stuff that works: toddlers

toddler parenting tips blog

Parenting a toddler is awesome. She is adventurous, hilarious – ‘bubble poo’, ‘no please!’ & ‘cold toast’ (bread!) – and endlessly affectionate. During my recent coughing fits, she drops whatever she is doing to come and tenderly pat my back. I find little plastic pigs in my shoes in the morning. She collects things in her day and says, Daddy will like that!, & saves them to show him.

But she is also, of course, exhausting. It is a battle of wills and stubbornness with someone who is just like me, except she has extra reserves because she gets to nap every lunchtime. What’s mine has to be hers, I am never ever allowed to use my pink noodle spoon, and sometimes when I change her nappy, you’d think I was rolling her in bees.
Like all parents, I keep trying. I fail a lot, sometimes spectacularly.
Occasionally something works – works so well, I feel compelled to share it with all other toddler parents, everywhere. So here it is: all of my greatest parenting wisdom, in a very short list!

Pens with the lids all chained together! So simple, but such genius – no rolling pens, no lost lids so no drying out, no favourite colours left on the floors of cafes and trains. AND you can hang them up to store them! Whoever thought of this ought to be a MILLIONAIRE, but at less than £5 a pack, I’m guessing they’re not.

toddler parenting tips

Chocolate chips – Is it inevitable that all children will love chocolate? Orla certainly does, to the point of requesting it at breakfast or in the middle of the night. For when I can actually say yes, I’ve discovered the magic of a small bowl of chocolate chips. She feels like she’s getting ‘lots’ of something, and it takes her a while to eat them, picking them up with her careful little pincer grip. I’m not sure when this will wear off, but for now, it’s a great trick to cut down on the amount of sugar she consumes in one sitting!

Socks in all the same colour. Matalan sell all white socks in packs of 5. I’m throwing all the rest away – these are bleachable, go with everything and are automatically always in pairs.

Start with a positive. A big thank you to my friend & work mentor Elaine for this tip; when you have to say no, start with a positive. Eg, ‘Yes, we’ll do painting after lunch’, as opposed to ‘no, you can’t paint, it’s time for lunch.‘ Little ears will hear the negative at the start of the sentence and immediately react; using a positive keeps the peace and keeps them listening.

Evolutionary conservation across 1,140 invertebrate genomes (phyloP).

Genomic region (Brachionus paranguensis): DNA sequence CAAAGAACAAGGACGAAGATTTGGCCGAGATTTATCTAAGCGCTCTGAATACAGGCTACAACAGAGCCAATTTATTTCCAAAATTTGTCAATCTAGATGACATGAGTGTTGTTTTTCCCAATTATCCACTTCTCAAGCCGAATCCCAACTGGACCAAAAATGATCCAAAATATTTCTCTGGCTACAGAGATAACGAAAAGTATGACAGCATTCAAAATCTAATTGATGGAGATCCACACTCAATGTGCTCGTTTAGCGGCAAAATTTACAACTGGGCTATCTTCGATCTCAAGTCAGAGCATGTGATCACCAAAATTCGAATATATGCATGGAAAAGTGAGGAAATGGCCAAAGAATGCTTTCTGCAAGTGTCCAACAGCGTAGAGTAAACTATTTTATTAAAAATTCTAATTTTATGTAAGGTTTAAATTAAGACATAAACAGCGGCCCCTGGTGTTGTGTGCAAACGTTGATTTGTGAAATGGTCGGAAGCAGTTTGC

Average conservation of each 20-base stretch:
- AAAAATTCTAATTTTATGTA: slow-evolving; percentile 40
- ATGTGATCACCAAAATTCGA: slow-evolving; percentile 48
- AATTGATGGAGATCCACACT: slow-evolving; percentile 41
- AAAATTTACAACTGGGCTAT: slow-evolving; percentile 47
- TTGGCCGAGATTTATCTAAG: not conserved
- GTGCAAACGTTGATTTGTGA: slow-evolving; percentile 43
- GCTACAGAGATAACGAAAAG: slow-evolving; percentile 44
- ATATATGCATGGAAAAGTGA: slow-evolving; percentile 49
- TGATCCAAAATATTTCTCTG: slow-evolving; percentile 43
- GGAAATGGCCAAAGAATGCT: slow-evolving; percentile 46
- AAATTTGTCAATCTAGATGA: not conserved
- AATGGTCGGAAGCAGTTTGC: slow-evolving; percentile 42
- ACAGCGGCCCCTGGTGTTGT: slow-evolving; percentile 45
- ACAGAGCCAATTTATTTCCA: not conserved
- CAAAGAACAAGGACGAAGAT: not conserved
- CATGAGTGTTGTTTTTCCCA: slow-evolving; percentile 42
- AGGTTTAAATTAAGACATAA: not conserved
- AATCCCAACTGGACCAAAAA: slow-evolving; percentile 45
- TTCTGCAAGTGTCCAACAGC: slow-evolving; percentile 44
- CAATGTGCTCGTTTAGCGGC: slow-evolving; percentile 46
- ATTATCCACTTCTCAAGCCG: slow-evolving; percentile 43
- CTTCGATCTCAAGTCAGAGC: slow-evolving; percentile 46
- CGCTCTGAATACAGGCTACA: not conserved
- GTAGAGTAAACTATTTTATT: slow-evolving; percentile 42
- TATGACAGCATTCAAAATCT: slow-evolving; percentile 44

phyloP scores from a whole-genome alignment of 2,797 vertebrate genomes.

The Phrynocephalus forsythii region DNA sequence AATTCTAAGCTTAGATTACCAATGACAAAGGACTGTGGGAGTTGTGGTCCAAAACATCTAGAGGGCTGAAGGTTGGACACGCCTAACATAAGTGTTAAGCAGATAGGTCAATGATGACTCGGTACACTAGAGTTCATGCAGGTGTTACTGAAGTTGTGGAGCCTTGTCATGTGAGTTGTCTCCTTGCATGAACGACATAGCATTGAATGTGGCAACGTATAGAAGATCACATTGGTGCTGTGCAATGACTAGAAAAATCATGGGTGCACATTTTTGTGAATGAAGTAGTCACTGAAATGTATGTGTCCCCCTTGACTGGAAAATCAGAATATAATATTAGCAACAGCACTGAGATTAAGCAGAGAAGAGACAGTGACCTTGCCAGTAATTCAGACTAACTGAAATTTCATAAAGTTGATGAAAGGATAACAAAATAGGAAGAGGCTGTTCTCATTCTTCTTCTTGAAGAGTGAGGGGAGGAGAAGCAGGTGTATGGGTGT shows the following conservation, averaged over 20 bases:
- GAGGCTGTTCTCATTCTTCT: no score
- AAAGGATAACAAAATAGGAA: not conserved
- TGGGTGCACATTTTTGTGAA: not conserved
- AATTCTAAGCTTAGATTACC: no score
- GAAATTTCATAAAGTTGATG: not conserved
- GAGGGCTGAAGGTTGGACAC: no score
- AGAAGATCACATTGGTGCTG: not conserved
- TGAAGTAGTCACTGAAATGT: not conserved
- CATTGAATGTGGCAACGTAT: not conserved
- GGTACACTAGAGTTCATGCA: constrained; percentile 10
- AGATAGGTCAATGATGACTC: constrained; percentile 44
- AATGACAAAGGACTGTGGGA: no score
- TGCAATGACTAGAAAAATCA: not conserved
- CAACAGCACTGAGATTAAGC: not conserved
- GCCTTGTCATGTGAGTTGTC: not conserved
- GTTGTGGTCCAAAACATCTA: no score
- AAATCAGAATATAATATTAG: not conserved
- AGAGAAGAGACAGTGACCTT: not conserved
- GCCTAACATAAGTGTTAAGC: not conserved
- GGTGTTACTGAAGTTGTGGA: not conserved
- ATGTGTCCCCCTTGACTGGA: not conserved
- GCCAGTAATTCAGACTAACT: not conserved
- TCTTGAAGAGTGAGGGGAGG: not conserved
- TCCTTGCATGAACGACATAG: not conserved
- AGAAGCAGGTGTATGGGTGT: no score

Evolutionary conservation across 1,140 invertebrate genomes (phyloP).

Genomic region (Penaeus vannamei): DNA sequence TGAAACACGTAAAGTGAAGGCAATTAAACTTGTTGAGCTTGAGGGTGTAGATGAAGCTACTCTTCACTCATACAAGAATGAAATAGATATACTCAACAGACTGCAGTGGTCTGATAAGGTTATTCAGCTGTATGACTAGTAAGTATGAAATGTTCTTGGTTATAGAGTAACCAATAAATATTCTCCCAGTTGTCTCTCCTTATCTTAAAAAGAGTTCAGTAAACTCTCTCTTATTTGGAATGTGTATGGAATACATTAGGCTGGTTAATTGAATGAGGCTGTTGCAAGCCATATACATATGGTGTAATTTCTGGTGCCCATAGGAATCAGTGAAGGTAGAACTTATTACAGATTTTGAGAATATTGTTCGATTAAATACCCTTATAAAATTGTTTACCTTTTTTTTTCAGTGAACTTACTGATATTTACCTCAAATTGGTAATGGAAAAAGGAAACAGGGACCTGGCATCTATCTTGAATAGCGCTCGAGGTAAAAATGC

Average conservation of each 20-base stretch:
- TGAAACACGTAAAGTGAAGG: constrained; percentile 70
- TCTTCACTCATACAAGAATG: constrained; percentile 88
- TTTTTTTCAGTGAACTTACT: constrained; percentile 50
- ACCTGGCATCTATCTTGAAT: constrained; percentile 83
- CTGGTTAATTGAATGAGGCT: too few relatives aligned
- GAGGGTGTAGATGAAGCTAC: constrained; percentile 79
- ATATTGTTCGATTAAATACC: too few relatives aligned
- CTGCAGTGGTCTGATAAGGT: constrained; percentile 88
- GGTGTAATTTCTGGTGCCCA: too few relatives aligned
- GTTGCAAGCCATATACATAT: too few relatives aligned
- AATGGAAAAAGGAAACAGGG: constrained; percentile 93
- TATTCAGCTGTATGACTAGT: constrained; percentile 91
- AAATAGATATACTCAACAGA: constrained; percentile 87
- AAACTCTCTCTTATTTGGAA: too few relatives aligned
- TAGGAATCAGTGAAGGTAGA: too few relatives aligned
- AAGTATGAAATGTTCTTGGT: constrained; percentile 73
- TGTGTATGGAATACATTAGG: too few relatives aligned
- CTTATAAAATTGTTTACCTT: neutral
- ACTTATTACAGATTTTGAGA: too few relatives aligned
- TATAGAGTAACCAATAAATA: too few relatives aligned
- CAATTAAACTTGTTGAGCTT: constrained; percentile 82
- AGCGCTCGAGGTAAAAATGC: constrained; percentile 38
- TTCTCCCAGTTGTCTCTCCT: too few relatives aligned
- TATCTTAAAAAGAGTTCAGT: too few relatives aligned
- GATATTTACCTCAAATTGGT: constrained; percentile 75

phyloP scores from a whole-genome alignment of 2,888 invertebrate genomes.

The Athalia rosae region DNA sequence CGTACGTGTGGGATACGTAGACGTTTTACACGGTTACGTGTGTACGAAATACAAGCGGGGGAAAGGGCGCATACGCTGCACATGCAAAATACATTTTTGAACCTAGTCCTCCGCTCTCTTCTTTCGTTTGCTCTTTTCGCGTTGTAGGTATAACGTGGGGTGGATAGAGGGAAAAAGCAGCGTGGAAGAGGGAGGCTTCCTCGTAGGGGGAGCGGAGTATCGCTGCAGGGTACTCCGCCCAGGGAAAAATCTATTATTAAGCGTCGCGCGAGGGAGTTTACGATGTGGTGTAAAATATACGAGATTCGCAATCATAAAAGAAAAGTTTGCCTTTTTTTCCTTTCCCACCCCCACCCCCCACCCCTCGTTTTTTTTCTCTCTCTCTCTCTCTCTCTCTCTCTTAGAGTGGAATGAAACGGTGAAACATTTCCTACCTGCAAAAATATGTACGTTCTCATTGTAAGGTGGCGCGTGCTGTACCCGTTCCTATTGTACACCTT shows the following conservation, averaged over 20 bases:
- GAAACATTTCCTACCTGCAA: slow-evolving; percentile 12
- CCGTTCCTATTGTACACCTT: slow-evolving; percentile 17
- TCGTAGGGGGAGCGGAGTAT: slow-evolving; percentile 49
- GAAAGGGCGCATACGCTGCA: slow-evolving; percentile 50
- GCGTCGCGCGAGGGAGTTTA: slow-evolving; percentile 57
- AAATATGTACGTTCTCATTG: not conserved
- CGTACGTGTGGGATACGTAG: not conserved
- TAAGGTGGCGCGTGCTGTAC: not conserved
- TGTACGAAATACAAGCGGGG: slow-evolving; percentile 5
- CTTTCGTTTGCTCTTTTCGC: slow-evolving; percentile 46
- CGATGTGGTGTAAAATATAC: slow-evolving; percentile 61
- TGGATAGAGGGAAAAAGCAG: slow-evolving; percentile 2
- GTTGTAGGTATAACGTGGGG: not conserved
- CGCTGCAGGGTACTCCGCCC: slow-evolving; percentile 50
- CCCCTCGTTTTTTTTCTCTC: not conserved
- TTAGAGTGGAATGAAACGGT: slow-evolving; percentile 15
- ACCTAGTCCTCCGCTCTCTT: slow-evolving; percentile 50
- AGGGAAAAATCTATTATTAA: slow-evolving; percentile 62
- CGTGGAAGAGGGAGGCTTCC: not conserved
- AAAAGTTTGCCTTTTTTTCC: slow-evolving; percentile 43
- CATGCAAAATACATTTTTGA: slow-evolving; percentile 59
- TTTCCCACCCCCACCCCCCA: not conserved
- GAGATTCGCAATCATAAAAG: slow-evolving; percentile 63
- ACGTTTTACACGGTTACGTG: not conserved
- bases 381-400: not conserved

toddler parenting tips

Frozen bananas. DID YOU KNOW that if you freeze a banana then blend it, it looks exactly like icecream?! After reading this recipe I rather dubiously gave it a go, but it had Orla completely fooled! I added a teaspoon of honey because freezing tends to mask the sweetness in things, somehow. She thinks she’s getting a treat, & I feel happy she’s had something wholesome.

Retro-fit parent bike handles. Orla has a Tash quad bike, which she loves, but after a couple of walks up the hill to the pub we began to see the real reason so many parents buy those huge push along ride-ons. Bending to push her ourselves is back-breaking! After a bit of research I found some options: the ‘push me home’ handle for bikes and trikes, a few possibilities on ebay and some options via special needs cycle makers, like the one that we went for. (It’s heavy duty enough to push an adult weight, so great for anyone with older children with mobility problems too ).

More choice.
There’s a lot in a toddler’s life that they cannot have a say in – schedules, work days, nappy changes, car rides. I find these moments of imposition run much more smoothly when I’m giving Orla lots of choice in all the other parts of her life: what to wear, what to eat, how we spend our play time together. It doesn’t need to be totally unstructured – a choice of two is enough to give her that sense of empowerment, and also happens to be a great language-boosting activity too – ‘do you want sparkly shoes or blue boots?‘.
In the same vein, I try to say yes to her ideas as much as possible – even things like showering in her pajamas one day. My parenting-reflex was to say no, but I caught myself in time to let it be. We giggled a lot, she got to be the boss & try something new, and she’s never asked to do it again!


More time. More than toys, more than playgrounds and glitter and pink things and even, unbelievably, more than the iPad, what every toddler really wants is more of our time. The best possible toy for a child is a willing and fun adult. It’s good to remind ourselves of that sometimes :). That being said…

A banana makes a remarkably good emergency iPad stand. They’re sort of non-slip (ironically).

Aaaand that’s pretty much all I’ve got. Have you stumbled across a piece of parenting genius? Got a toddler-hack I can try? Let me know in the comments below, or over on my Instagram post.

  • Natalie Baker

    I like this post a lot. I was taught the ‘yes you can after xxx’ thing at work years ago, I still use it now! Another tool I was given was to say ‘Brush teeth first, then play lego’ (or whatever) as it sets the order up, informs the small person what is coming next (good for predictability) and helps with transitions too. It also ends on a good note. Some kids I worked with would hear “Yes you can have chocolate…” and not be able to focus on the rest because they were too excited. It really depends on how they hear.

    My other tip is to say ‘thank you’ allllllllll the time. I had a bit of a debate with family recently around not enforcing manners. I am of the school of thought that kids will do it happily in their own time when they understand the meaning of it. I think intention and sincerity trumps habit, and the best way to help them get to grips with it is to show them how lovely it is to be thanked. Thank them, thank your partner, thank the dog if you have to. It has the knock-on effect of making you look for things to be grateful for too!